“The Gospel of mercy remains an open book in which the signs of Christ’s disciples continue to be written,” pope says in Divine Mercy Sunday homily (FULL TEXT)
VATICAN CITY — Jesus’ disciples are called to draw continually from the well of the Father’s mercy and bring it to the world, Pope Francis in his homily at Holy Mass outside St. Peter’s Basilica on Divine Mercy Sunday.
In the Christian life there are several wellsprings where Christ awaits us to enable us to drink of the Holy Spirit, including prayer, meditation on God’s word, the liturgy and the sacraments, most especially the Holy Eucharist.
In her diary, St. Faustina recounts the Lord describing to her the fountain of mercy which is poured out on souls in the sacrament of confession. In a striking passage, she writes:
“Today the Lord said to me, ‘Daughter, when you go to confession, to this fountain of my mercy, the blood and water that came forth from my heart always flows down upon your soul and ennobles it. Every time you go to confession, immerse yourself entirely in my mercy, with great trust, so that I may pour the bounty of my grace upon your soul. When you approach the confessional, know this, that I myself am waiting there for you. I am only hidden by the priest, but I myself act in your soul. Here the misery of the soul meets the God of Mercy. Tell souls that from this fount of mercy souls draw graces solely with the vessel of trust. If their trust is great, there is no limit to my generosity. The torrent of grace inundates humble souls. The proud remain always in poverty and misery, because my grace turns away from them to humble souls.” (1602, 568)
Here below we publish the official English text of the pope’s homily on Divine Mercy Sunday.
“Jesus did many other signs in the presence of the disciples, which are not written in this book” (John 20:30). The Gospel is the book of God’s mercy, to be read and reread, because everything that Jesus said and did is an expression of the Father’s mercy. Not everything, however, was written down; the Gospel of mercy remains an open book, in which the signs of Christ’s disciples — concrete acts of love and the best witness to mercy — continue to be written. We are all called to become living writers of the Gospel, heralds of the Good News to all men and women of today. We do this by practicing the corporal and spiritual works of mercy, which are the hallmarks of the Christian life. By means of these simple yet powerful gestures, even when unseen, we can accompany the needy, bringing God’s tenderness and consolation. Thus continues the great work of Jesus on Easter day, when he poured into the hearts of his fearful disciples the Father’s mercy, bringing them the Holy Spirit who forgives sins and bestows joy.
At the same time the story we have just heard presents an evident contrast: there is the fear of the disciples, who gathered behind closed doors; and then there is the mission of Jesus, who sends them into the world to proclaim the message of forgiveness. This contrast may also be present in us, experienced as an interior struggle between a closed heart and the call of love to open doors closed by sin. It is a call that frees us to go out of ourselves. Christ, who for love entered through doors barred by sin, death and the powers of hell, wants to enter into each one of us to break open the locked doors of our hearts. Jesus, who by his resurrection has overcome the fear and dread which imprison us, wishes to throw open our closed doors and send us out. The path that the risen Master shows us is a one-way street, it goes in only one direction: this means that we must move beyond ourselves to witness to the healing power of love that has conquered us. We see before us a humanity that is often wounded and fearful, a humanity that bears the scars of pain and uncertainty. Before the anguished cry for mercy and peace, we hear Jesus’ inspiring invitation: “As the Father has sent me, even so I send you” (John 20:21).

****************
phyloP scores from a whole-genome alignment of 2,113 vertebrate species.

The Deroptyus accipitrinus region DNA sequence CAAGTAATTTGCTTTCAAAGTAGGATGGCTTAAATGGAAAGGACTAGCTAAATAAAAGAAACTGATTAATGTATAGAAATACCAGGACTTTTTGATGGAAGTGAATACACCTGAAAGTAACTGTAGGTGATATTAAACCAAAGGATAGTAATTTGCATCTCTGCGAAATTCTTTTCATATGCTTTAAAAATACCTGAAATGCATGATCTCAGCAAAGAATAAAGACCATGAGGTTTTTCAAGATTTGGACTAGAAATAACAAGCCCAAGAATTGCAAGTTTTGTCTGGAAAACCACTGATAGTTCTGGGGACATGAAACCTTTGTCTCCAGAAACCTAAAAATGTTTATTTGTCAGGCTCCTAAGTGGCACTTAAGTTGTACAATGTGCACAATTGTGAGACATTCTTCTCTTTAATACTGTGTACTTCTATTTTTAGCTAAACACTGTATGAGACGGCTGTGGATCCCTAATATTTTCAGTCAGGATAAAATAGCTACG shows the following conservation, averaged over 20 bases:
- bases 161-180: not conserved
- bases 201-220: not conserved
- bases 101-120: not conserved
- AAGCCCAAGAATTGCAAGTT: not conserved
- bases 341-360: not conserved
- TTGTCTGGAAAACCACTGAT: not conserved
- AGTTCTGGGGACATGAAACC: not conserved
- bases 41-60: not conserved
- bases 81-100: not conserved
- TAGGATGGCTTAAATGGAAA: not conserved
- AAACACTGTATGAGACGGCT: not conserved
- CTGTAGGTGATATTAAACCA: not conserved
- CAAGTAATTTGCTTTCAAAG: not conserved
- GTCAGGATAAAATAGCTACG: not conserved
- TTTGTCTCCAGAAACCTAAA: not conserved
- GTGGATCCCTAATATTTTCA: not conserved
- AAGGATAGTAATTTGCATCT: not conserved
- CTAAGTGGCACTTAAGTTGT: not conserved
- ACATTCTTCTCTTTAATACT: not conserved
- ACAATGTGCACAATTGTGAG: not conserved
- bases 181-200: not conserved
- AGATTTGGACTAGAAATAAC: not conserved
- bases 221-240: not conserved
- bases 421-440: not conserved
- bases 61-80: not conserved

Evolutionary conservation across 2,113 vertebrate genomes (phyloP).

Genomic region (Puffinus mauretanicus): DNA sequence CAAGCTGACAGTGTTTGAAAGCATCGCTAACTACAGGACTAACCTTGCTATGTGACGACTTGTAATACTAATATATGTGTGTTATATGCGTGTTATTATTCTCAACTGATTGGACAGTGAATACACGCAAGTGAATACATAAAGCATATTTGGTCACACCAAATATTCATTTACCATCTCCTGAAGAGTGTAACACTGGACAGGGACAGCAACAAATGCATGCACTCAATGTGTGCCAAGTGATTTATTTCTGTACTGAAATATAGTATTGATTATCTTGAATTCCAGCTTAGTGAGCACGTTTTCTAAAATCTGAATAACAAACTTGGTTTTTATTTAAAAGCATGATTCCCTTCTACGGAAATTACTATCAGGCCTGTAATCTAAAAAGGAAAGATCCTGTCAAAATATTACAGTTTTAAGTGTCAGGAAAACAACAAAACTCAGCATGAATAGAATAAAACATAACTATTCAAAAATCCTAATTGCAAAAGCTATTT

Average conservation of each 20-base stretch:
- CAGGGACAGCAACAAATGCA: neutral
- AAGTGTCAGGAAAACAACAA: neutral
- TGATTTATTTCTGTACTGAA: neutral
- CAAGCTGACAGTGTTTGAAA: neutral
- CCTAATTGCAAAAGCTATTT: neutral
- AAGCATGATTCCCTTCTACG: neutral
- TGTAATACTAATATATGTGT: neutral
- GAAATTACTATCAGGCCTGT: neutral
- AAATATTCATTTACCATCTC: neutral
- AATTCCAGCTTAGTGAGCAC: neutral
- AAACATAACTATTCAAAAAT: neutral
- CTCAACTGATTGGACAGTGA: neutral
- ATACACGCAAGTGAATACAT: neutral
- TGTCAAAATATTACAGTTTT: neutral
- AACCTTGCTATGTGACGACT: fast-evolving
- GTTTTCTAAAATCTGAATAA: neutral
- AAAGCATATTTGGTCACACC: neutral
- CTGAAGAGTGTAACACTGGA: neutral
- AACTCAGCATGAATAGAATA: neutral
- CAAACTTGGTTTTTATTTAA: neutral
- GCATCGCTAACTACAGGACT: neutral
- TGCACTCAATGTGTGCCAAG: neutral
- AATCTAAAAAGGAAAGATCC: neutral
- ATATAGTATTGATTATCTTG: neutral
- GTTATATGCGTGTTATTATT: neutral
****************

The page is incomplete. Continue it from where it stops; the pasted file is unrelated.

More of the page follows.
In God’s mercy all of our infirmities find healing. His mercy, in fact, does not keep a distance: it seeks to encounter all forms of poverty and to free this world of so many types of slavery. Mercy desires to reach the wounds of all, to heal them. Being apostles of mercy means touching and soothing the wounds that today afflict the bodies and souls of many of our brothers and sisters. Curing these wounds, we profess Jesus, we make him present and alive; we allow others, who touch his mercy with their own hands, to recognize him as “Lord and God” (John 20:28), as did the apostle Thomas. This is the mission that he entrusts to us. So many people ask to be listened to and to be understood. The Gospel of mercy, to be proclaimed and written in our daily lives, seeks people with patient and open hearts, “good Samaritans” who understand compassion and silence before the mystery of each brother and sister. The Gospel of mercy requires generous and joyful servants, people who love freely without expecting anything in return.